“What if you only let it simmer for one day instead of two after adding the first bit of Wolfsbane?” Kaden asked as he stirred the pepper-up potion.

“Believe me, Kaden, I've tried that,” I said as I stirred my own potion. “It renders the entire thing useless. The reaction between the constant heat and the fresh Wolfsbane for two days is necessary. I have a feeling there's something obvious that I'm missing and when I catch on it's going to be an easy fix.”

I pondered that thought for the remainder of the afternoon. If it was something simple then why had I missed it? Maybe I was wrong. Maybe it wasn't such a simple fix. That afternoon didn't provide the answers I was looking for and soon I was locking up the room and helping Kaden take the pepper-up potion to the hospital's apothecary.

Dillan met me outside the hospital at six. I was only fifteen minutes late which must have been some sort of record for getting out of work. He was wearing an unusually large grin on his face and holding up a set of gleaming silver keys in his left hand.

“Guess what?” he said after giving me a quick kiss.

“What?” I replied.

“Got my premises,” Dillan answered. “95 Diagon Alley. Right next to Weasley's Wizard Wheezes.”

“Seriously? You didn't even tell me you were looking!” I exclaimed.

“Wanted to surprise you. I've been looking since shortly after I met you and I just got approved for a loan at Gringott's today. Went and bought the property right after. I've had my eye on it for a few weeks now.”

“Dillan, that's great!”

“Want to see it?” he asked.

“Of course,” I said. We turned and went back into the hospital and into the Apparition room. With a loud crack we disappeared to Diagon Alley.

We reappeared in front of George's shop and turned toward the building to the right of it. It was kind of run down looking, with dusty windows and a door that creaked when Dillan opened it. Inside it didn't look much better, with a few rickety tables and chairs and some dusty bottles on a shelf behind the counter.

“It was cafe up until a few months ago. The owner died and none of her family wanted to take it over. Everything's really outdated so I have to redo the whole place. I'm meeting with a few contractors tomorrow. Hoping to have it up and running within two months.”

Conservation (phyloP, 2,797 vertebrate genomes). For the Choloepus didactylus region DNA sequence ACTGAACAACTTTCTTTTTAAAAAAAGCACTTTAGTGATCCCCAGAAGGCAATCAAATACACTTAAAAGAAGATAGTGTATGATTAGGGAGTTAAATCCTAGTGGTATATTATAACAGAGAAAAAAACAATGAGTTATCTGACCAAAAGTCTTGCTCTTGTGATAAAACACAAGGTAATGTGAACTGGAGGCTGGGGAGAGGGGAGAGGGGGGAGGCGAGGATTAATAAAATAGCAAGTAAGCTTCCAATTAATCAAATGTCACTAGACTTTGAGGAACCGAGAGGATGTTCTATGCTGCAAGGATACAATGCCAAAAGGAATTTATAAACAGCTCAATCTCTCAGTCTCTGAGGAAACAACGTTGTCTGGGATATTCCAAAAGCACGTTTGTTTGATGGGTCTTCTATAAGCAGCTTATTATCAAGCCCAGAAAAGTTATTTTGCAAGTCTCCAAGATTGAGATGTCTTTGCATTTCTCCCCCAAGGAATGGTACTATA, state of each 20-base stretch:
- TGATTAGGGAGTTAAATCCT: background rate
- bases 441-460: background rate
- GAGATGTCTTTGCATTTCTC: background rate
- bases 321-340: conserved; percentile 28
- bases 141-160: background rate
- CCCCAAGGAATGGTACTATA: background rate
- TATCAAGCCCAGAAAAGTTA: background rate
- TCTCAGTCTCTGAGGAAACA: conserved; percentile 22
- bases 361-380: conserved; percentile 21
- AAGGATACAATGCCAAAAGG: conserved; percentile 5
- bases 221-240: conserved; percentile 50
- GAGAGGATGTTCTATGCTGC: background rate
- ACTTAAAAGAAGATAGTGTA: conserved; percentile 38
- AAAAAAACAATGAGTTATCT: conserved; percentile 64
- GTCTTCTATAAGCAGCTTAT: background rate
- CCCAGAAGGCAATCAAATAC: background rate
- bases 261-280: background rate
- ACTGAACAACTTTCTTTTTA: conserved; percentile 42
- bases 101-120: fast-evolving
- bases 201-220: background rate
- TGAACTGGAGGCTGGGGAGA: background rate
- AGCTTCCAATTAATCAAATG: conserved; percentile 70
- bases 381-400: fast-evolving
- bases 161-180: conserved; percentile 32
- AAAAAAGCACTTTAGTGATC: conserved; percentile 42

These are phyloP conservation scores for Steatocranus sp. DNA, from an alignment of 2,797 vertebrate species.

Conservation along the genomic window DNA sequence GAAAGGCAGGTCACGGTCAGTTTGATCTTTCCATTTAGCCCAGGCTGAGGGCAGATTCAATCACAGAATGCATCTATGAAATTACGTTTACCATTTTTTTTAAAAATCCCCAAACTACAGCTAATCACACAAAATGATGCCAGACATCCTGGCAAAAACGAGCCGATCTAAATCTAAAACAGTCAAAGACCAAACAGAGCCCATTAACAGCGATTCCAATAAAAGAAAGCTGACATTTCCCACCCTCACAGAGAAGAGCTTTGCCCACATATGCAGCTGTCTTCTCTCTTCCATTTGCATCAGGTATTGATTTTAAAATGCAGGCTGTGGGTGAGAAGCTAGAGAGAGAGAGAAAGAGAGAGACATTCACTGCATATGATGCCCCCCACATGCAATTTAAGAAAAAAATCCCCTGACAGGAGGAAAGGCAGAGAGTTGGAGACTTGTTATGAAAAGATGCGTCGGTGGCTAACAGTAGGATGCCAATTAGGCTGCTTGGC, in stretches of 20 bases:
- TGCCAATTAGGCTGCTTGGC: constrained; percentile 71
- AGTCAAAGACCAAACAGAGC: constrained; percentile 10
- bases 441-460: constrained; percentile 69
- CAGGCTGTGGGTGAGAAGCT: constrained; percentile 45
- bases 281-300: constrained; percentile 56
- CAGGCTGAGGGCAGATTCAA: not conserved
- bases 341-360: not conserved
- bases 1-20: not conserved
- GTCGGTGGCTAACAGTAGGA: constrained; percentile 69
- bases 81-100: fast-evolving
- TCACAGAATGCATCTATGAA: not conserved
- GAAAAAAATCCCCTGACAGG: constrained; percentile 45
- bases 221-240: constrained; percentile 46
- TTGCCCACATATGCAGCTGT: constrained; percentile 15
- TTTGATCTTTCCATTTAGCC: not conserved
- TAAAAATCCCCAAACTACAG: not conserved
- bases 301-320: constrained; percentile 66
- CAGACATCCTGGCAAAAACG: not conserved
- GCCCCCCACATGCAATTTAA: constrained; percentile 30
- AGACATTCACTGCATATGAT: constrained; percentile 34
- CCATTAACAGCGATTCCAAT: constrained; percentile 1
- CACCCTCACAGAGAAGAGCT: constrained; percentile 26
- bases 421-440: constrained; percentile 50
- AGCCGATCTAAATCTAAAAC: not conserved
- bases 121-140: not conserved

I gazed around at the dark room. The place looked terrible. The tables and chairs were mismatched and looked like they hadn't been cleaned since Death Eaters still roamed the streets. The walls were covered with various posters including one of the Ballycastle Bats team of 1956 and one of the Weird Sisters, back before their hair had turned grey and their brains became so addled with “experimental potions” that they could no longer sing. I wondered for a few seconds whether those “experimental potions” were in the mysterious bottles on the shelf behind the counter. Dillan was right. The place needed work.

“It's wonderful!” I said, since he seemed so excited about it. I was sure I'd be able to truthfully call it wonderful after he'd renovated it.

“I know it looks awful now,” Dillan went on, “but it's the best place I've seen. The location is ideal, the size is what I was looking for, and the price was so low that I still have plenty leftover for renovations. Apparently the old lady's family hated this place and just wanted to get rid of it so they sold it for hardly anything.”

“It'll look great in a few months,” I assured him and put my arm around him. “And I can't wait to eat here. Are you decorating it in a specific theme?”

“Actually, the Ballycastle Bats poster gave me an idea. I was thinking of decorating it as a shrine to Quidditch throughout the twentieth century. Posters of various teams in various years. Framed articles from the Prophet if I can get them. I'll have a pub section and then a table section. It'll just be a laid back place to eat.”

“I know a few people who would love to eat at a Quidditch themed restaurant,” I said, thinking of my brother, his friends, and the entire Weasley clan. “You should have little radios at every table so people can listen to matches while eating.”

“Great idea,” Dillan agreed. “Radios. I'll add it to the list. Well, since this is not a restaurant yet, what say we go to the Leaky Cauldron and get some dinner?”

“Sounds good to me,” I said as we left his premises.

I couldn't help but smile as Dillan locked up. The place was a dump and was the dirtiest restaurant I'd ever seen in my life, but it was his. It was Dillan's restaurant. And to be honest, it was nice to have a boyfriend who was nearly as obsessed as me when it came to work.